“I employ this thing I called The Shovel List.”
“No, a shovel list. It’s more of a conceptual thing. It’s a list of all the people and things I hate so much I want to hit them in the face with a shovel.”
Helen Walsh doesn’t believe in fear – it’s just a thing invented by men to get all the money and good job – and yet she’s sinking. Her work as a Private Investigator has dried up, her flat has been repossessed and now some old demons have resurfaced.
Not least in the form of her charming but dodgy ex-boyfriend Jay Parker, who shows up with a missing persons case. Money is tight – so tight Helen’s had to move back in with her elderly parents – and Jay is awash with cash. The missing person is Wayne Diffney, the ‘Wacky One’ from boyband Laddz. He’s vanished from his house in Mercy Close and it’s vital that he’s found – Laddz have a sell-out comeback gig in five days’ time.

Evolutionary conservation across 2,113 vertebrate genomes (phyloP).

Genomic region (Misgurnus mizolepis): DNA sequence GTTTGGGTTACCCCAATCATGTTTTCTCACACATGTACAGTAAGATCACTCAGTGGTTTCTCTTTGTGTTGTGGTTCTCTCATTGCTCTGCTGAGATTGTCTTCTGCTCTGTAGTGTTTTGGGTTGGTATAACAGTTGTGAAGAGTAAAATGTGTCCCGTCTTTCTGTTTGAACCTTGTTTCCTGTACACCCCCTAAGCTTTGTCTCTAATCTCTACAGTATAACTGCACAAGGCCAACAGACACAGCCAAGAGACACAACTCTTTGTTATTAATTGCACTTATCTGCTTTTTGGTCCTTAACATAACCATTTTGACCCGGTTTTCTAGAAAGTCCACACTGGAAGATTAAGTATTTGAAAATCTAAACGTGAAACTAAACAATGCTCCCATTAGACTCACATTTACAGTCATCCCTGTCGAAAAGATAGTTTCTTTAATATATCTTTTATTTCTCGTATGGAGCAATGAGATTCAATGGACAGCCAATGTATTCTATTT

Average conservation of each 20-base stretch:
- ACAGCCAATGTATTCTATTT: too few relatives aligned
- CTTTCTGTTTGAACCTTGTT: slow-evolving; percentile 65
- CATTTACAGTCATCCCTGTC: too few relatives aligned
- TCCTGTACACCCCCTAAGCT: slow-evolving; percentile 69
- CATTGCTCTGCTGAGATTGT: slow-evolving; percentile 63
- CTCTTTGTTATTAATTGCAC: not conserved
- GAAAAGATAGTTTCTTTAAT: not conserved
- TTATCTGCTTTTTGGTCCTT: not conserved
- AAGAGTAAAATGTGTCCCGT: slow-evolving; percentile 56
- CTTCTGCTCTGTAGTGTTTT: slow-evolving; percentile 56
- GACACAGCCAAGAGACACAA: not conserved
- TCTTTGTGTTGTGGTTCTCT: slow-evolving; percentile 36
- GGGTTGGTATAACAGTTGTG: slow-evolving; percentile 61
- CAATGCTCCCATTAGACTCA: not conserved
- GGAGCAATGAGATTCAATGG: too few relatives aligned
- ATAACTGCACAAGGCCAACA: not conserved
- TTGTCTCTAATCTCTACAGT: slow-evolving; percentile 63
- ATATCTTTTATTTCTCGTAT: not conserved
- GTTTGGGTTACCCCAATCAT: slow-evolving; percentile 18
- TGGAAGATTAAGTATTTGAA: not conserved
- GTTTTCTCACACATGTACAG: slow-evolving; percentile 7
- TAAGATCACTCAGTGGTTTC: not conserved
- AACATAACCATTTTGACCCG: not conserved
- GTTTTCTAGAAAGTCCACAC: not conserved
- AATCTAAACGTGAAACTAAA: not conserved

Things ended messily with Jay. And she’s never going back there. Besides she has a new boyfriend now, the very sexy detective Artie Devlin and it’s all going well, even though his ex-wife isn’t quite ‘ex’ enough and his teenage son hates her. But the reappearance of Jay is stirring up all kinds of stuff she thought she’d left behind.
Playing by her own rules, Helen is drawn into a dark and glamorous world, where her worst enemy is her own head and where increasingly the only person she feels connected to is Wayne, a man she’s never even met.
Utterly compelling, moving and very very funny, The Mystery of Mercy Close is unlike any novel you’ve ever read and Helen Walsh – courageous, vulnerable and wasp-tongued – is the perfect heroine for our times.